Areva said in a statement that the agreement would create a company that would be 66 percent owned by Areva and 34 owned by Mon-Atom, and that Japan’s Mitsubishi Corporation would take an equity interest.
Further details of the deal, which was signed during a visit to Mongolia by French Foreign Minister Laurent Fabius, were not immediately announced.
Fabius’ Mongolian counterpart, Luvsanvandan Bold, said the deal represented an important step for the resource-rich but still impoverished nation.
Areva, which has had a presence in Mongolia for more than 15 years, said that exploration work had discovered two uranium deposits with estimated reserves of 60,000 tonnes.
Mongolian protesters had warned before the signing that a deal could lead to the contamination of water resources in the area.
“We are not against cooperation with France… We support cooperation in between our countries in all areas. But we just say ‘no uranium exploration in Mongolia’, as not having it is the best way to prevent radioactive pollution and contamination,” said Selenge Lkhagvajav, one of the protest leaders.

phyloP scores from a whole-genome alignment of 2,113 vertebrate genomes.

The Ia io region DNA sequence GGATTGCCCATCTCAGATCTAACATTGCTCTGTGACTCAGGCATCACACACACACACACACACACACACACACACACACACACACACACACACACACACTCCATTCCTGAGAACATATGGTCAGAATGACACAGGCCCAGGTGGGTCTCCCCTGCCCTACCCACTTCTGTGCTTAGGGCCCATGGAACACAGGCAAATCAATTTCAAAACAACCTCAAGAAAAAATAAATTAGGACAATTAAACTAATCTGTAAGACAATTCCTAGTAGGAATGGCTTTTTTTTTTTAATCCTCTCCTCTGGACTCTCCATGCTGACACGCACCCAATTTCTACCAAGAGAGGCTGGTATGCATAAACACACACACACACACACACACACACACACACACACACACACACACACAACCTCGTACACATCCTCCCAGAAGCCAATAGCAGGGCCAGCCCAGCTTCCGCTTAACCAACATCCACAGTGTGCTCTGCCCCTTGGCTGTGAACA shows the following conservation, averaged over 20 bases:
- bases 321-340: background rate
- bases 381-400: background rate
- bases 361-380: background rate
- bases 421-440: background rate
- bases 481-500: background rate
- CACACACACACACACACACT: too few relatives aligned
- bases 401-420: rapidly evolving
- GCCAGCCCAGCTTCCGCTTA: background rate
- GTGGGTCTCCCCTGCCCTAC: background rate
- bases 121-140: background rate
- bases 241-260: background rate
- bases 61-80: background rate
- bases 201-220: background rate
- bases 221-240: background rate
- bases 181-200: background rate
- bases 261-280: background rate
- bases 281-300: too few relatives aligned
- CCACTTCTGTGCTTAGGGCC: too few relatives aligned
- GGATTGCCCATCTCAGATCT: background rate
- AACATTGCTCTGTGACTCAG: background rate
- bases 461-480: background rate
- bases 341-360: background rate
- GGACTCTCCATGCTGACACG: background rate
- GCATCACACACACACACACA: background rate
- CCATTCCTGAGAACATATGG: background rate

Wedged between Russia and China, Mongolia has recently been seeking to broaden the base of its political and economic allies, notably exploring relationships with France, Japan and Germany.
Other deals signed on Saturday included agreements on cooperation on farming, culture,sport and tourism.